U.S. Pat. No. 2,950,890, shows an armrest attachment for office machines in the nature of adding machines, calculating machines and the like. The armrests consist of a base which is stationery and consists of a baseplate of substantial length extending in the fore and aft directions of the machine along one side of the machine. A side wall of the base is provided with a vertical slot for adjusting a wrist element support arm which is pivoted to the wall. A rest element plate is mounted on the arm for adjustment in the lengthwise direction.
Another type of device used for arm support is shown in U.S. Pat. No. 4,069,995 which utilizes what is known as an underlying dynamic suspension system for a feeder pan which is the term commonly used for arm support in occupational therapy. In this connection, three column members arranged in an equilateral triangular array provide a laterally deflectable column that mounts a table in parallel with a base to maintain the parallel relationship as the cable members constituting the column members are laterally deflected, but not longitudinally compressed.
Another simple method used for aiding writers, draftsmen and the like is disclosed in U.S. Pat. No. 4,313,585 in which a rolling platform for supporting a writer's hand has a plurality of cleats into which ballbearings are inserted at the corners.
In machines such as the keyboards of computer terminals, it has been proposed in U.S. Pat. No. 4,545,554 to provide a wrist support in the form a two knobs which when turned, raise or lower support bar relative to a base. The base can have a portion sized so that it can extend under a keyboard to prevent rocking or tilting of the wrist support when in use.
Another wrist rest that is currently being marketed is an anti-static wrist rest which fits all PC keyboards and is designed to help prevent wrist strain. It is also designed to hold the keyboard at a more comfortable angle. Although this rest may work for wrist support, it does not solve problems associated with the elbows, neck and upper shoulder girdle.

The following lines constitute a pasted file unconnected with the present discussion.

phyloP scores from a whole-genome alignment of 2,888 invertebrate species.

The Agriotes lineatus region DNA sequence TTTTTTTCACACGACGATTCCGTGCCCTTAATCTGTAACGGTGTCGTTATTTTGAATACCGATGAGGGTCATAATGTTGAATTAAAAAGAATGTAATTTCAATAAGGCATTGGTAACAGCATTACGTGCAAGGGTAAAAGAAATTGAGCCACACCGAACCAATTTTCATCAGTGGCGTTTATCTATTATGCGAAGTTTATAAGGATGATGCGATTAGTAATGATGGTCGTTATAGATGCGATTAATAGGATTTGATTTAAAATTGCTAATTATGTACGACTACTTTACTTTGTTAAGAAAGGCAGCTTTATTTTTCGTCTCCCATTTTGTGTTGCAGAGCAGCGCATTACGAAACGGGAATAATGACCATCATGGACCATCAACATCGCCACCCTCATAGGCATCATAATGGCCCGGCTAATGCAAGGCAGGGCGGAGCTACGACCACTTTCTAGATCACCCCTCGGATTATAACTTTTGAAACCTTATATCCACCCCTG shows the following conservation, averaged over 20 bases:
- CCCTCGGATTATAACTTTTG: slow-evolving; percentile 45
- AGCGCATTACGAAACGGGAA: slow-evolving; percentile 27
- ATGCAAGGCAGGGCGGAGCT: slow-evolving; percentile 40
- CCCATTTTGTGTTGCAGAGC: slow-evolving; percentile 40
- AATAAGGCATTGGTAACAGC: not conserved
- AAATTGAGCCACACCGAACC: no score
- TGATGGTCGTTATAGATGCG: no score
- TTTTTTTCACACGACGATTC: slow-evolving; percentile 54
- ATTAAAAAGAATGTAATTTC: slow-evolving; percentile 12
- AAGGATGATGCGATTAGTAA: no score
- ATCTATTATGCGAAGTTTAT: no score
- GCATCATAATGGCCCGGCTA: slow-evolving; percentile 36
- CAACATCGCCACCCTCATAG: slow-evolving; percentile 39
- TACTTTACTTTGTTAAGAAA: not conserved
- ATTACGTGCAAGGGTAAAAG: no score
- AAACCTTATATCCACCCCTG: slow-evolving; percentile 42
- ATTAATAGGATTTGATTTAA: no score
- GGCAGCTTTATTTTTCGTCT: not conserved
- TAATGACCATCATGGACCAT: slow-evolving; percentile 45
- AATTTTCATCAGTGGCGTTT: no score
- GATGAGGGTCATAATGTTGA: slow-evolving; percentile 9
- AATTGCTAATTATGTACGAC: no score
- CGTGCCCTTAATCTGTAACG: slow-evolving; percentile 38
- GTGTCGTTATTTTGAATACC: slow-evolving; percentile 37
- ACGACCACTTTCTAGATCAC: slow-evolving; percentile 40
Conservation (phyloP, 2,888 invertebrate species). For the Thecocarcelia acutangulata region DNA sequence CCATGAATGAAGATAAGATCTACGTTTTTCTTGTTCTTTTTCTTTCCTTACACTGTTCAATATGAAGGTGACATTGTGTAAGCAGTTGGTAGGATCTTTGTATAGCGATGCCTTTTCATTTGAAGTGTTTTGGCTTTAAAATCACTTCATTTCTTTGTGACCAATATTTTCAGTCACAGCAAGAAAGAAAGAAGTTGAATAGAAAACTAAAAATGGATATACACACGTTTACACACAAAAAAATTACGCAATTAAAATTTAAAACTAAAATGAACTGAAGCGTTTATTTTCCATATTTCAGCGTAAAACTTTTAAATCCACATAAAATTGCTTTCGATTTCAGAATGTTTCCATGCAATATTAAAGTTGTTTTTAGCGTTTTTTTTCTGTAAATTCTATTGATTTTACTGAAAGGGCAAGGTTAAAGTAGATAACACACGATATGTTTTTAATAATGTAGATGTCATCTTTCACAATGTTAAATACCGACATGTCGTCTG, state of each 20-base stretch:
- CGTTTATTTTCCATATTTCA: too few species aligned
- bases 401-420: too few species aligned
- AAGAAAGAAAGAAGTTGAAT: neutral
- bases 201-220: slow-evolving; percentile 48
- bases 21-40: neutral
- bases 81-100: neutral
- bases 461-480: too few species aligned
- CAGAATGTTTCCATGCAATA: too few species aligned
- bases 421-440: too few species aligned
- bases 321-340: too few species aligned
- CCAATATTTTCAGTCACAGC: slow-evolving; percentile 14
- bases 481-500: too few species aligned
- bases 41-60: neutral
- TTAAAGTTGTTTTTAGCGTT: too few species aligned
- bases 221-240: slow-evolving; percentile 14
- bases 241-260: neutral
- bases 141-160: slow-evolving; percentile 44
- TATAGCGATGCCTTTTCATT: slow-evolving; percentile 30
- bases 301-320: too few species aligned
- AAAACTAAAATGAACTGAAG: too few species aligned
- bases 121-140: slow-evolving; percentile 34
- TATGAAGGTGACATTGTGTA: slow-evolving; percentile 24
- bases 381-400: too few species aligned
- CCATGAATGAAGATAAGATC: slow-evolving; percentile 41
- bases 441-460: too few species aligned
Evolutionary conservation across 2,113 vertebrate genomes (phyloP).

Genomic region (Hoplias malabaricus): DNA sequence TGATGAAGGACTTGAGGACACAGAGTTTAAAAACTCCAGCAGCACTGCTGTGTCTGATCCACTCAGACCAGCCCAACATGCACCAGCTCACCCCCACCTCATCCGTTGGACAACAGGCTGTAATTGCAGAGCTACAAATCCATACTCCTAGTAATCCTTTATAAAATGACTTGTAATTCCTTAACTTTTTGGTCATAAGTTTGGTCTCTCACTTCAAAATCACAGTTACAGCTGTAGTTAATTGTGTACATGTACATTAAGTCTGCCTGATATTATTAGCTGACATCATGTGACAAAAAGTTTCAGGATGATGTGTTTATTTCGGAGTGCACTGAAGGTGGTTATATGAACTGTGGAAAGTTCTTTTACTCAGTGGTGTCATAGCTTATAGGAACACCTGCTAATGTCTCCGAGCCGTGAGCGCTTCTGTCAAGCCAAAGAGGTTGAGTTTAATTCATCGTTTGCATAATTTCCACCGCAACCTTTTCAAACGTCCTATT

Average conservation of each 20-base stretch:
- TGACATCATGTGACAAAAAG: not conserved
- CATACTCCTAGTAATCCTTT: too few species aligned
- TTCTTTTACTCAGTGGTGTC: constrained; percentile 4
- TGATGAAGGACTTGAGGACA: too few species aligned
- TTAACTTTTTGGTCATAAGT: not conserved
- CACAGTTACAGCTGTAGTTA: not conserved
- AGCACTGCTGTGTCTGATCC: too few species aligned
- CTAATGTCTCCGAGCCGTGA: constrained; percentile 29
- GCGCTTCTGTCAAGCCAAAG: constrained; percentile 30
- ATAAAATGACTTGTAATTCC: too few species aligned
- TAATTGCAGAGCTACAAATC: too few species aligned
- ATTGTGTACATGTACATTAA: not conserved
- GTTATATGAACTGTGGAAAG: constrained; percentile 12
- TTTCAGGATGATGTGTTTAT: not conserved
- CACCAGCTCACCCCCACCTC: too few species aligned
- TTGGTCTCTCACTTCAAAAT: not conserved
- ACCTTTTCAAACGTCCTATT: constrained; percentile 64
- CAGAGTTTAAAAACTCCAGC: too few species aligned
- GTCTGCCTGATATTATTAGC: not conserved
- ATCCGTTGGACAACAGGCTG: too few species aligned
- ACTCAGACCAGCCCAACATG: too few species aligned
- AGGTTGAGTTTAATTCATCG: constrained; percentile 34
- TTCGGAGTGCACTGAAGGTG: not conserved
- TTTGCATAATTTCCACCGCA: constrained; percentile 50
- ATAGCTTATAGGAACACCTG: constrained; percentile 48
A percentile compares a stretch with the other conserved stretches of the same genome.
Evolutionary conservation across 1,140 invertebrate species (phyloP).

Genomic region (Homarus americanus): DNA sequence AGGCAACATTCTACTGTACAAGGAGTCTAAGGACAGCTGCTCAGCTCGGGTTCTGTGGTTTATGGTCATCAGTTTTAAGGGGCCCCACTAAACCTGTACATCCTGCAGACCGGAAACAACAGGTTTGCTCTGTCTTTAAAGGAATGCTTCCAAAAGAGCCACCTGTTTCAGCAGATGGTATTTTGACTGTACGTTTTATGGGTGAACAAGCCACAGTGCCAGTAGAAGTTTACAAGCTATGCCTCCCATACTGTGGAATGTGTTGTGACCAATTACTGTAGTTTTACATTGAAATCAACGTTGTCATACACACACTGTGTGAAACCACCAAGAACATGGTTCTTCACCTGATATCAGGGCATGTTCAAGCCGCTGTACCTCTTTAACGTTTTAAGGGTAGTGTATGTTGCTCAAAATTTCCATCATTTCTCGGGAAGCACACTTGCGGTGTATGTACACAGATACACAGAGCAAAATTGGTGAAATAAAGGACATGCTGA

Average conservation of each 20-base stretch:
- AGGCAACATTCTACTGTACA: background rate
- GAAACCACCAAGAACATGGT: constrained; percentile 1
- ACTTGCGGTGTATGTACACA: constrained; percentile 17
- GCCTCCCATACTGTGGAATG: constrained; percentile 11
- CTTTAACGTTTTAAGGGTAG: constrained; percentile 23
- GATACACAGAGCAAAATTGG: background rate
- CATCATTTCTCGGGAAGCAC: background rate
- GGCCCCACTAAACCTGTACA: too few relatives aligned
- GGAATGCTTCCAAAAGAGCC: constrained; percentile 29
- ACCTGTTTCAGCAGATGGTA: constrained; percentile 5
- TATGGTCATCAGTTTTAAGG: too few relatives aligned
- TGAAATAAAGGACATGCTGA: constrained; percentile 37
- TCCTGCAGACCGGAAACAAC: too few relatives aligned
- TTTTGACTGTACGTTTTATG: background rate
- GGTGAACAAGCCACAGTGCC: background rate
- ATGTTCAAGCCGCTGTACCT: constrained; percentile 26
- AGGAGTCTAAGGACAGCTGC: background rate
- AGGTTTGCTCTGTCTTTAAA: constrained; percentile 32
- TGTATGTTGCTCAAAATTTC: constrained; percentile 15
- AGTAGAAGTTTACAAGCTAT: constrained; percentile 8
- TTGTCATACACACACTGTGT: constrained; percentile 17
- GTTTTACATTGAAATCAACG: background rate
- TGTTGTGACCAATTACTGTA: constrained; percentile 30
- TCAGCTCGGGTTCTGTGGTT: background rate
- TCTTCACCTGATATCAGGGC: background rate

Various devices are known for persons with severe physical handicaps. These devices include ball bearing feeders, swivel arm troughs and table clamp arm positioners. These devices are not, however, designed for use with computer peripheral equipment.
There are CAD productivity products on the market which attempt to prevent fatigue, discomfort and injury in using computer keyboards and the like. Such CAD furniture includes a keyboard/digitizer surface which tilts to prevent wrist fatigue, telescope to reduce operator fatigue, especially eye fatigue and travels from below the monitor surface to above the monitor surface, and which has an adjustable padded palm rest. Again, no simple solution is provided for solving the problems associated with arm and wrist movements.
Thin digitizer pads on tables are also known as shown in Machine Design (Jan. 25, 1990), p. 59. This pad has a 1/32 inch thickness and allows the digitizer to be part of the desktop.
None of the foregoing devices provide a simple and thin portable installation which is extremely easy to set up and inexpensive to manufacture and, at the same time, solves the problems associated with a PC operator's upper extremities resulting from repetitive motors and stress.
It is, therefore, an object of the present invention to reduce stresses in the operator's upper extremity to reduce repetitive motion and stress injuries.
It is another object of the present invention to increase user comfort with a portable installation which is easy to set up and which does not require additional desk top area.
It is yet a further object of the present invention to provide an apparatus which has a thin profile and low manufacturing costs.
We have found that by supporting the weight of the arm, the upper trapezius and shoulder girdle muscles are allowed to release their sustained contraction. This principle is analogous to the use of an armrest on a lounge chair.
A first embodiment of the present invention is useful for operators who use a mouse as an input device which is commonly the case with graphics and CADD software packages. Generally speaking, the present invention comprises a cradle which provides a vertical support to the arm, but allows free movement in the horizontal plane sufficient to allow complete coverage of the mouse pad. The cradle can be mounted with a threaded shank to allow simple height adjustment for custom operator comfort. The cradle shank can be threaded into a lubricated plastic threaded support post or the like providing a low friction swivel. The threaded support can be attached to a detachable linear slide assembly that can also be supported and pivots at the end opposite from the cradle. This pivoting leg of the slide is supported near its other end by a bracket containing two rollers that contact the desk or tabletop. The fixed pivot is attached to a sheet metal platen assembly which is supported at the front end by two rubber feet and at the rear end by two vacuum assemblies in the form of suction cups or handle-actuated diaphragms.